The Impermanent Wave
Incentive, it is said, is a necessary prerequisite for diligence. Since only two of the admittedly diligent History and Literature tutors of the Thirties were rewarded with permanent appointments to the Harvard faculty, it is assumed that incentive is now lacking for the History and Lit staff.
Young tutors interested in History and Lit find the avenue for advancement there at best uncertain, and hence devote most of their time to a department. As a result, History and Lit is populated by a part-time, transient staff that is too large for a cohesive discipline.
If the faculty and the administration are interested in maintaining History and Lit as more than an amorphous sidelight for several departments, some system of permanent appointments would seem to be in order. Since F. O. Matthiessen's death in 1950, there has been no Professor of History and Literature, and senior professors concerned with the field--like Perry Miller--are too pressed by departmental commitments to pay more than nominal attention to History and Lit.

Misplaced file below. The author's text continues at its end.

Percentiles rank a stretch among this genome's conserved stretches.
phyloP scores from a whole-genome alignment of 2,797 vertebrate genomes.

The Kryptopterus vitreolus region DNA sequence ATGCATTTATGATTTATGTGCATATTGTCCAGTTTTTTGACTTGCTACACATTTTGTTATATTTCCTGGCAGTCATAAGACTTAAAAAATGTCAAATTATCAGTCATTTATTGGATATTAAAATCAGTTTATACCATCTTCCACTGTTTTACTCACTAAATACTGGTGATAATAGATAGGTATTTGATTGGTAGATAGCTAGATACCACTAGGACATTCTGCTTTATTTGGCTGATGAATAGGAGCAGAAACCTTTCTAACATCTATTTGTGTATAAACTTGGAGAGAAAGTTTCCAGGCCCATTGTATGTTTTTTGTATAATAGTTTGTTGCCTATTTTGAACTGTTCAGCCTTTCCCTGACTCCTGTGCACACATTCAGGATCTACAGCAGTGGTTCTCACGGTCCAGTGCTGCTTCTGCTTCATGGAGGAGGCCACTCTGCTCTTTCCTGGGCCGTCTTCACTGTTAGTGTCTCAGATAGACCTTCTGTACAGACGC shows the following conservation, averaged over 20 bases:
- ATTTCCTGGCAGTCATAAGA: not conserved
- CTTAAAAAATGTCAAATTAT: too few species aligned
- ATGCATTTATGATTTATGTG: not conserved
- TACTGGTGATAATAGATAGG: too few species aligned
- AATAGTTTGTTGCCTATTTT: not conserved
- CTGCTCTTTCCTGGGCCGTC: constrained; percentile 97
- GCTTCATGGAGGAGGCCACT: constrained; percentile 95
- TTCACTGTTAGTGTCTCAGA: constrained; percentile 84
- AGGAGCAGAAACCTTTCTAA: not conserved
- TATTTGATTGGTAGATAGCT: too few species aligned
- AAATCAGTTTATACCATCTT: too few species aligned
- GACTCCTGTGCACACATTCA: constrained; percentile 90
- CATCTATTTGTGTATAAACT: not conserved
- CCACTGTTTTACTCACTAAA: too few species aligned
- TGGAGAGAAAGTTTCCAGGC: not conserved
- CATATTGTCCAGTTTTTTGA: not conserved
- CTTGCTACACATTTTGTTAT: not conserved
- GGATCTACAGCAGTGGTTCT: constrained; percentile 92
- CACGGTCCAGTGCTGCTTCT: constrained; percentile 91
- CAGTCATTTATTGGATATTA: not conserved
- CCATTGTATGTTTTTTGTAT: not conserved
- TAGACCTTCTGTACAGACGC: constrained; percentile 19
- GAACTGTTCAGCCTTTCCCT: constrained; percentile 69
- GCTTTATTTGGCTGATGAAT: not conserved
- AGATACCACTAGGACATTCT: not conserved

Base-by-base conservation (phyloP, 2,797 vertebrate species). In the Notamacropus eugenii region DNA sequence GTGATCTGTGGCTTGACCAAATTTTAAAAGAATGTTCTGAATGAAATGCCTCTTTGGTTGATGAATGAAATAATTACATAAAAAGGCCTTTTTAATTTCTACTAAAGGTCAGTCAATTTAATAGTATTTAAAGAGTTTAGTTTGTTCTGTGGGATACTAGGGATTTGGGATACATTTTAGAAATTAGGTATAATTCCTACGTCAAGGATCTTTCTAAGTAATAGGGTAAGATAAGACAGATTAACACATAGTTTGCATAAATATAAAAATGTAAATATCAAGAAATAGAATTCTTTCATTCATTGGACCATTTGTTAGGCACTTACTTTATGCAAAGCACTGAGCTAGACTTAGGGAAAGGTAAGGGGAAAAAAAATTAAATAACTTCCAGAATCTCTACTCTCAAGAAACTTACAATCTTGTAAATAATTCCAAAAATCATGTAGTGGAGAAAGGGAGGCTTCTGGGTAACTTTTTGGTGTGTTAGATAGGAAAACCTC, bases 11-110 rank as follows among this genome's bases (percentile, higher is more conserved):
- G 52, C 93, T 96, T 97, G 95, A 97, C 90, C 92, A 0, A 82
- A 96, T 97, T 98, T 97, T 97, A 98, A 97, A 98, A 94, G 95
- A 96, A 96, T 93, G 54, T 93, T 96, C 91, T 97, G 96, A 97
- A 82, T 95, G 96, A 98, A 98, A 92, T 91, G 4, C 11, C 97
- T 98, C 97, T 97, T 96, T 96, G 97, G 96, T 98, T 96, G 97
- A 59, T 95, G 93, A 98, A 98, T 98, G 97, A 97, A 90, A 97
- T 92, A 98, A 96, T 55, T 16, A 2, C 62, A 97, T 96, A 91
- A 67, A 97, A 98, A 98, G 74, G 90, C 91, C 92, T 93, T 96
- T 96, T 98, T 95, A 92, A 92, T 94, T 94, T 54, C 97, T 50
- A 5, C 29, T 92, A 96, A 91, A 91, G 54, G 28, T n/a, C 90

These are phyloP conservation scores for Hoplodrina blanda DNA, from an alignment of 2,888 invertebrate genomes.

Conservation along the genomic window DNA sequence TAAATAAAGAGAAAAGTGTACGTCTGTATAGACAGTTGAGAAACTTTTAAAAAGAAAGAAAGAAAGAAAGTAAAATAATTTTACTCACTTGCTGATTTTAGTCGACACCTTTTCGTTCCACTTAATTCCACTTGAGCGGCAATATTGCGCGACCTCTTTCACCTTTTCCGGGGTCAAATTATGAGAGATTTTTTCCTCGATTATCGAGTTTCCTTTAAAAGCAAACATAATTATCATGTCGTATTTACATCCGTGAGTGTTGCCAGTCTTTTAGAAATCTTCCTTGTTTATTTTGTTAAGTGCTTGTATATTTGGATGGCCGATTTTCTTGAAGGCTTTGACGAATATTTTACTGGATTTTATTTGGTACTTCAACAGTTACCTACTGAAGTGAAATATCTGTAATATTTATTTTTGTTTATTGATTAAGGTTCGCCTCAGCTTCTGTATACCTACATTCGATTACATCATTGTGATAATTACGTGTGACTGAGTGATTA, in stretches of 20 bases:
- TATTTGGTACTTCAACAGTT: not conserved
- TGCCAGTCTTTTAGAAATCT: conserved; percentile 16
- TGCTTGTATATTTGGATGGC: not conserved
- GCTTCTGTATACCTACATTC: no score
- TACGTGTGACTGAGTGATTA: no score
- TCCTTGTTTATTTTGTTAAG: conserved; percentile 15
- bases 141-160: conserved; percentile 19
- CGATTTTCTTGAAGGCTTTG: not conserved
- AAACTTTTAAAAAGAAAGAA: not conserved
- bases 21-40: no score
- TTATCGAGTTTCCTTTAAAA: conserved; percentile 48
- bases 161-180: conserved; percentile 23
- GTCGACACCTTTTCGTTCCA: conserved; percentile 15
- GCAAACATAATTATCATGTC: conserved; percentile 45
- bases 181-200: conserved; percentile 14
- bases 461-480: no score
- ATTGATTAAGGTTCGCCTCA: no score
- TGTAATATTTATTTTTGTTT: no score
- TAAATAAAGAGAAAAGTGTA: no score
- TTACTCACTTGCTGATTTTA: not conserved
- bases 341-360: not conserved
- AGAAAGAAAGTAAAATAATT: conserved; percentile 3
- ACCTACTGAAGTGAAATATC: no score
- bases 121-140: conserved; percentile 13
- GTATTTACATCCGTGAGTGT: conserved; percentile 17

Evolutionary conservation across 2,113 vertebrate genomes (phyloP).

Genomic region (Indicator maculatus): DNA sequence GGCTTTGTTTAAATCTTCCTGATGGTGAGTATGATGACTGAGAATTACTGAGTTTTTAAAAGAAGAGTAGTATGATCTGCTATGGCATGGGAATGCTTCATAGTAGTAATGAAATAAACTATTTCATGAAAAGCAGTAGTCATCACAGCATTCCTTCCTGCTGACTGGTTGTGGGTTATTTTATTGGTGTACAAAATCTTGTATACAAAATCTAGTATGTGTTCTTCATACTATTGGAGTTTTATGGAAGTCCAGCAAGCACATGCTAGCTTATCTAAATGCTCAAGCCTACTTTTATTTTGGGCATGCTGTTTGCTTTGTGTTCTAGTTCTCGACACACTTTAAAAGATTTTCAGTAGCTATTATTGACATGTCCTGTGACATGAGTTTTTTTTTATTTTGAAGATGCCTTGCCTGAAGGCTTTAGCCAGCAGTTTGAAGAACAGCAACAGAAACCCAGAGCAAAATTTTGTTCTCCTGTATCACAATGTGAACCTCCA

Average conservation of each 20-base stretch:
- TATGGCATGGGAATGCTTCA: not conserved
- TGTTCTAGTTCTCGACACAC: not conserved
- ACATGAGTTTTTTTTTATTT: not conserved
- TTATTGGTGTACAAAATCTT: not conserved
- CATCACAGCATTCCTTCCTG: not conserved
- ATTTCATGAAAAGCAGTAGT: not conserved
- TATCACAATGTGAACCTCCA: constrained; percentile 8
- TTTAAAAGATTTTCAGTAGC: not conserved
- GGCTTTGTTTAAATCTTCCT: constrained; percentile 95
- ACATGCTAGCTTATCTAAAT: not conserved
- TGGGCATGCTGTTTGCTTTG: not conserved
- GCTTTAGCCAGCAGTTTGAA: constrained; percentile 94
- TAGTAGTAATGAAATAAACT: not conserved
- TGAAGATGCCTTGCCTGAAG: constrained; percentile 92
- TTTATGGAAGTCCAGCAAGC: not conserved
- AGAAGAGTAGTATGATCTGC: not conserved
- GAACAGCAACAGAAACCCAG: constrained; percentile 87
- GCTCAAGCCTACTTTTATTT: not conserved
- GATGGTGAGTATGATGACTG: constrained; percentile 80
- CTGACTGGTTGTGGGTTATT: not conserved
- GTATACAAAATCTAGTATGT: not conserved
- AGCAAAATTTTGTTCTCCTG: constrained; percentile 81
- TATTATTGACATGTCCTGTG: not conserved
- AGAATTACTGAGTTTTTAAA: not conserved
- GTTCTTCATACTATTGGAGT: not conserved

Admittedly, the establishment of a few permanent positions in History and Lit will not prove a cure-all for the field's difficulties. But any system that will enable some men on a high faculty level to devote most of their time to History and Lit would surely be a step in the right direction.